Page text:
The Student News Site of Colorado State University

The Rocky Mountain Collegian

The Student News Site of Colorado State University

The Rocky Mountain Collegian

The Student News Site of Colorado State University

The Rocky Mountain Collegian

Print Edition
Letter to the editor submissions
Have a strong opinion about something happening on campus or in Fort Collins? Want to respond to an article written on The Collegian? Write a Letter to the Editor by following the guidelines here.
Follow Us on Twitter
Why Online Education is a Game-Changer for Nurses
September 25, 2023

Online education has revolutionized the way nurses acquire knowledge and skills by providing them with a flexible and accessible learning...

Dan Blegen plays Pete Seeger for concert lecture at Old Town Library

Folk singer Pete Seeger became the voice for the common man, singing and playing American and British folk songs through the Great Depression, the rise of socialist and communist political parties and the Civil Rights Movement. Songs such as “If I Had a Hammer”, “Turn, Turn, Turn” and “We Shall Overcome” communicated unspeakable feelings and a desire for radical change across the nation from the 1930s through the 1950s.

Pete Seeger, American folk singer
Pete Seeger, American folk singer (Photo credit: Wikipedia)

In June, 94-year-old Seeger passed away, inspiring folksinger Dan Blegen to create a commemorative concert lecture entitled “Pete Seeger and the Hammer.”


“I’ve performed at many libraries all over Colorado for very appreciative audiences which I enjoy,” Blegen said. “I don’t really try to imitate him, but I’ve listened to him for so many years that I’ve had people say that I do sound like him.”

Tonight at 7 p.m. Blegen will be presenting his Seeger concert for the first time at the Old Town Library. It is open and free to the public to come learn about and celebrate Seeger’s life.

“Especially in this time of different sort of political discourse I think some of the songs that Pete Seeger sang are as important now as they were in the 30s and 40s,” said Paula Watson-Lakamp, communications director for the Old Town Library. “I think people can still resonate with the message of the songs.”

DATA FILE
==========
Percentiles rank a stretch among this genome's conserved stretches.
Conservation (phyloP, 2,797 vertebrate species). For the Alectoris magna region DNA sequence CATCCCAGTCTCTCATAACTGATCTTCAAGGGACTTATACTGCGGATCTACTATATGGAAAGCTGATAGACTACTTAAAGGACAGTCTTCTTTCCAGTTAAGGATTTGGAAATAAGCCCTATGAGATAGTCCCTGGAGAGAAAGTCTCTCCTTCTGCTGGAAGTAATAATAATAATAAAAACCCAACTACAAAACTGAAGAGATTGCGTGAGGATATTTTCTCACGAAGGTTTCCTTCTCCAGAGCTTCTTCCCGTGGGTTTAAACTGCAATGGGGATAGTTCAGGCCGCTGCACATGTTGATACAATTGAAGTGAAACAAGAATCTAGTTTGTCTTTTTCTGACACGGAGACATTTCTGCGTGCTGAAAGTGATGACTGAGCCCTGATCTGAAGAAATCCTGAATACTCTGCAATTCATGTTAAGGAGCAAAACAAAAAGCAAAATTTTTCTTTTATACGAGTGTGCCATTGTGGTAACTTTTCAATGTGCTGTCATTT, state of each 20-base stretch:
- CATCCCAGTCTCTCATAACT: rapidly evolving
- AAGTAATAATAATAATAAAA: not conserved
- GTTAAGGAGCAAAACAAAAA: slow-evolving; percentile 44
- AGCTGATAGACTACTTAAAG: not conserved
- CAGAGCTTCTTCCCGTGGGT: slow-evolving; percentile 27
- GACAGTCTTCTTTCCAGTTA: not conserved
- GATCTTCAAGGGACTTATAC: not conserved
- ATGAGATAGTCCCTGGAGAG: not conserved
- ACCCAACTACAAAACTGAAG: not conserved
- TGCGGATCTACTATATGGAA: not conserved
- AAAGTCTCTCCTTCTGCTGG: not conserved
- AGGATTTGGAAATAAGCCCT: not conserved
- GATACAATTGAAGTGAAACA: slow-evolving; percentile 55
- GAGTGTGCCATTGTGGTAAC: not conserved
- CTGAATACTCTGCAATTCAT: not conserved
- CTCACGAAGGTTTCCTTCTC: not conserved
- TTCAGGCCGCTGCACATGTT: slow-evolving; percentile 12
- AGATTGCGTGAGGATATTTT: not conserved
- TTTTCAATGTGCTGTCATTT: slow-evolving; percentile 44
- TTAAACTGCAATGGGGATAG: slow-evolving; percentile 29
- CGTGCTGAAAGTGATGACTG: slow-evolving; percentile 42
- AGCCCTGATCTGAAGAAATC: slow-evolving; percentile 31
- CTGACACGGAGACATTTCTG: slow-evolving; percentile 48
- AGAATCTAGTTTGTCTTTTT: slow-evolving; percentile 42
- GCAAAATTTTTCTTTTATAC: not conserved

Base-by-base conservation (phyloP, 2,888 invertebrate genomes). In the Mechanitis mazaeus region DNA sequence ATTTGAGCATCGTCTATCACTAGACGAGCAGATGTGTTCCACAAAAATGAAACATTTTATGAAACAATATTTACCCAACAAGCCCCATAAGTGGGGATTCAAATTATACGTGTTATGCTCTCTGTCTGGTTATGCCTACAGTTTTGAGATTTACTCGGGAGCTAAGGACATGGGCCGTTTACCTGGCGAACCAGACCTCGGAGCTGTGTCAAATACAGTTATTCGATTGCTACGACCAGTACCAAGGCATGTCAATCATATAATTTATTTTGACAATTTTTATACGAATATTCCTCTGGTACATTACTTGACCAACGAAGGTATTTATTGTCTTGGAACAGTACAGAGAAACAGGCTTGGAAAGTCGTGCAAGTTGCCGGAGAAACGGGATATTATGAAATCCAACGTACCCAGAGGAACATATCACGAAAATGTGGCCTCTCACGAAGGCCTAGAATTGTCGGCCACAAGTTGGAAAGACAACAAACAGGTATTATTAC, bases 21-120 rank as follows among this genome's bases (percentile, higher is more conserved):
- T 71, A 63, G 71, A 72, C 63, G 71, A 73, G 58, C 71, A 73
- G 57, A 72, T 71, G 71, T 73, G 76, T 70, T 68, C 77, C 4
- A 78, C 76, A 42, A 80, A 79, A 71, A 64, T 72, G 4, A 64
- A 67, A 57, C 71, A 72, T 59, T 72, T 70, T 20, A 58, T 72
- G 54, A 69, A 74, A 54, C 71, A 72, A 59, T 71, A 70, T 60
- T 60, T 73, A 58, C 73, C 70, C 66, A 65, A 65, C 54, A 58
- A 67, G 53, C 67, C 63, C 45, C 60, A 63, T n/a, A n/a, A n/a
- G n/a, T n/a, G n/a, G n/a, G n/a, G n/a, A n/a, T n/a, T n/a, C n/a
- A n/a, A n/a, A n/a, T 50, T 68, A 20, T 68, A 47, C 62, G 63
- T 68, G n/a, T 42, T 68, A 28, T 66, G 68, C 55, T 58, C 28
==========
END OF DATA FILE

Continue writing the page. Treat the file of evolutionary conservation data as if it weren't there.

In a time when the nation needed a voice to rally around, Seeger’s songs provided.

“He sang ‘If I had a Hammer’ at union rallies and so it means basically the hammer of justice, the bell of freedom,” Blegen said. “It’s a song about love before the days of irony–he said brotherhood could change the world and he meant it.”

“Turn, Turn, Turn” is another song of Seeger’s that was a plea for world peace. According to Seeger’s appreciation webpage, he took most of the lyrics straight from book of Ecclesiastes in the Old Testament, and added his own melody.

In his fight for human rights, Seeger was blacklisted for being a communist after joining the Party. Blegen looks at this choice in the context of the events of the time.

“Communism, socialism, they were just a lot of different political movements that were trying to fight for the rights of people,” Blegen said. “A lot of people weren’t paid very well and people who worked in very dangerous conditions. It’s not like he was trying to overthrow the country. He was trying to improve it.”

“We shall overcome” was a freedom song that served to unify the black community during the Civil Rights Movement. Originally a hymn, it was made popular by Seeger, and served to unify communities in the movement.


One of the reasons Seeger’s folk songs are so impactful is how audiences would sing the songs with him. Now Blegen says his audiences will sing the songs with him in the same way they once did for Seeger.

“You could not sit through a concert without him haranguing you to sing along and he even taught his audience how to sing in three part harmony,” Blegen said. “Just a real audience participation experience and I really like that.”

Seeger immersed himself in what his music meant, and was in the business of changing souls.

“I think that he felt he was a part of a bigger picture and with music could really unite people for good reasons: uniting people for positive,” Blegen said.

Collegian A&E Writer Sierra Cymes can be reached at or on Twitter @sierra_cymes.

Leave a Comment
More to Discover

Hey, thanks for visiting!
We’d like to ask you to please disable your ad blocker when looking at our site — advertising revenue directly supports our student journalists and allows us to bring you more content like this.

Comments (0)

When commenting on The Collegian’s website, please be respectful of others and their viewpoints. The Collegian reviews all comments and reserves the right to reject comments from the website. Comments including any of the following will not be accepted. 1. No language attacking a protected group, including slurs or other profane language directed at a person’s race, religion, gender, sexual orientation, social class, age, physical or mental disability, ethnicity or nationality. 2. No factually inaccurate information, including misleading statements or incorrect data. 3. No abusive language or harassment of Collegian writers, editors or other commenters. 4. No threatening language that includes but is not limited to language inciting violence against an individual or group of people. 5. No links.
All The Rocky Mountain Collegian Picks Reader Picks Sort: Newest

Your email address will not be published. Required fields are marked *